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Deane Waldman

Deane Waldman

Posted: May 29, 2009 03:41 PM

The Lottery Philosophy in Medical Malpractice


2009-05-29-cInjuryLottery.jpg
This started when I read an online solicitation from a personal injury (PI) lawyer. He wrote that injured patients should use his firm because they get the highest awards. Is that the sole measure of success in medical malpractice cases? Does your injury during health care become your lottery ticket?

• I'm going to get even with that doctor who hurt me.
• SOMEONE should pay me for my woes.
• My PI lawyer is the greatest: he got me a million dollars!

These sentiments are understandable. We are all human. Humans need closure and a sense of equity or balance. Humans behave like homo economicus [Behavioral Economics] and seek to maximize our personal utility [Utilitarianism]. Translation: we want to get as much as we can for ourselves. In our society and with our tort system, that means fighting for dollars.

When someone is injured during health care, people see an opportunity to cash in: The Lottery Philosophy. The more disfiguring the injury; the younger the patient; or the deeper the pocket, the greater chance exists for a big award. Such cases appeal strongly to the jury's sympathy.

Most patients and all PI lawyers measure success not on any principle of equity or improvement but solely - like their business confreres - by the size of the award.

If you think everything written above is just fine and appropriate, then stop reading. If you can get beyond the vengeance impulse and the expectation of winning the Lottery, read on.

Human-ness
If you accept that we are all human and that humans are by nature imperfect, what about nurses and doctors? Are they allowed to be human? No, society demands that they produce perfect results every single time time. As Chassin wrote over ten years ago, "We have created systems that depend upon idealized standards of performance that require individual physicians, nurses, and pharmacists to perform tasks at levels of perfection that cannot be achieved by human beings."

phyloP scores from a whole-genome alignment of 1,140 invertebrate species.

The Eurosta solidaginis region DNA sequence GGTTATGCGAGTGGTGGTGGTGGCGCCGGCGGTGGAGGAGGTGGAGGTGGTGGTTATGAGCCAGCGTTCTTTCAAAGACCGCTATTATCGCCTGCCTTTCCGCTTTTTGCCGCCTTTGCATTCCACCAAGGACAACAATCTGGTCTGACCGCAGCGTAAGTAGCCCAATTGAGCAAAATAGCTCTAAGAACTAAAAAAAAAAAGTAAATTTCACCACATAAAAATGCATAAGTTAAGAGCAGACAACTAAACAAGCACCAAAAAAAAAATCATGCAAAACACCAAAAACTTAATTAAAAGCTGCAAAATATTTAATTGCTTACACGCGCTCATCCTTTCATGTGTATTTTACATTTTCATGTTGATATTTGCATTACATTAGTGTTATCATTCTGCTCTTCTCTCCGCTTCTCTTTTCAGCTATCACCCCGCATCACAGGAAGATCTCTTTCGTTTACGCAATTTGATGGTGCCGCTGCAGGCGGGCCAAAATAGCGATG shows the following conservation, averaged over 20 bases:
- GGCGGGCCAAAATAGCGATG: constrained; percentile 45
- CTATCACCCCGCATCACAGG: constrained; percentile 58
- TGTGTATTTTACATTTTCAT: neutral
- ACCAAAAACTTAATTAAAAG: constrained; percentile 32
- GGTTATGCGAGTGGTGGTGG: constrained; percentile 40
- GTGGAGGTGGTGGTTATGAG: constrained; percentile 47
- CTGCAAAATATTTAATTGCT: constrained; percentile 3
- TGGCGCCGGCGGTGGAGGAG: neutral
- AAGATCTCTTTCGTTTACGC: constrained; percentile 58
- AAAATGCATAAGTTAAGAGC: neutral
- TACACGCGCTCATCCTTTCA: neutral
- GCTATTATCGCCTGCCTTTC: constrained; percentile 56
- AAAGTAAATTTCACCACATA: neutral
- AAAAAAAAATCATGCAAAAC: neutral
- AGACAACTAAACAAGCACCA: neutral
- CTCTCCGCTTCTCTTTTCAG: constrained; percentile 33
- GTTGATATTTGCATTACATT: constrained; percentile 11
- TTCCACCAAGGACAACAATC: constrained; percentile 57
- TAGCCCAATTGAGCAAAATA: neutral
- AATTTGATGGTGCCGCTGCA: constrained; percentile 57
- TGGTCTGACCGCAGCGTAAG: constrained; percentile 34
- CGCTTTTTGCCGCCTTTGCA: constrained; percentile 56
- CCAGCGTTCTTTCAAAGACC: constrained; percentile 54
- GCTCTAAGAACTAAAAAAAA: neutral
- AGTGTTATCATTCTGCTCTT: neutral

The system has zero tolerance for providers' human-ness. A mistake - even if it is one wrong decision out of a million right ones - must be punished. Ordinary people are allowed to be human: health care providers are not. People are not held responsible for their personal health decisions but health care providers ARE (held responsible for patients' decisions).

Causes of Medical Injuries
Please do not immediately dismiss what I write because you think I may be a doctor protecting his own. Every assertion is backed by hard evidence.

FACT: The most common cause of injuries during health care is ignorance, not of the provider but of MEDICINE. Medicine cannot predict individual outcomes; people respond differently to the exact same treatment regimen; and for many medical conditions, there are no good answers.

FACT: Medical mistakes are common. Most cause no harm.

FACT: If there is a bad medical outcome, it is assumed that the reason is a mistake. Since the doctor is the Captain of the Ship, she is responsible and therefore, she caused the injury. Most providers are automatically guilty until proven innocent, and since healthcare only rarely establishes a clear cause-effect connection, the provider can never be proven innocent.

FACT: The vast majority of patients injured during health care receive whatever additional medical care they need but no compensation.

FACT: The medical malpractice system was never intended to weed out the truly incompetent. It is very inefficient at "quality assurance." Even worse, medical malpractice discourages learning and thereby prevents improvement.

Success in Medical Malpractice
What we seem to want in medical malpractice is an-eye-for-an-eye and winning the Lottery. What SHOULD we want?

Success should not be measured by who gets the most money. Success should not be dependent on winning an adversarial (tort system) contest.

Success in medical malpractice should be what the public needs: 1) help and compensation for all who are injured during health care; 2) a system - not dependent on imperfect humans - that protects patients from preventable adverse impacts; and 3) better outcomes tomorrow than are possible today. THAT is what we should make the system deliver to us and that is exactly what the current medical malpractice system cannot do.

The Lottery Philosophy has no place in healthcare. We cannot change people's desire to win big. We can change the system so it will get us the outcomes we need and should want.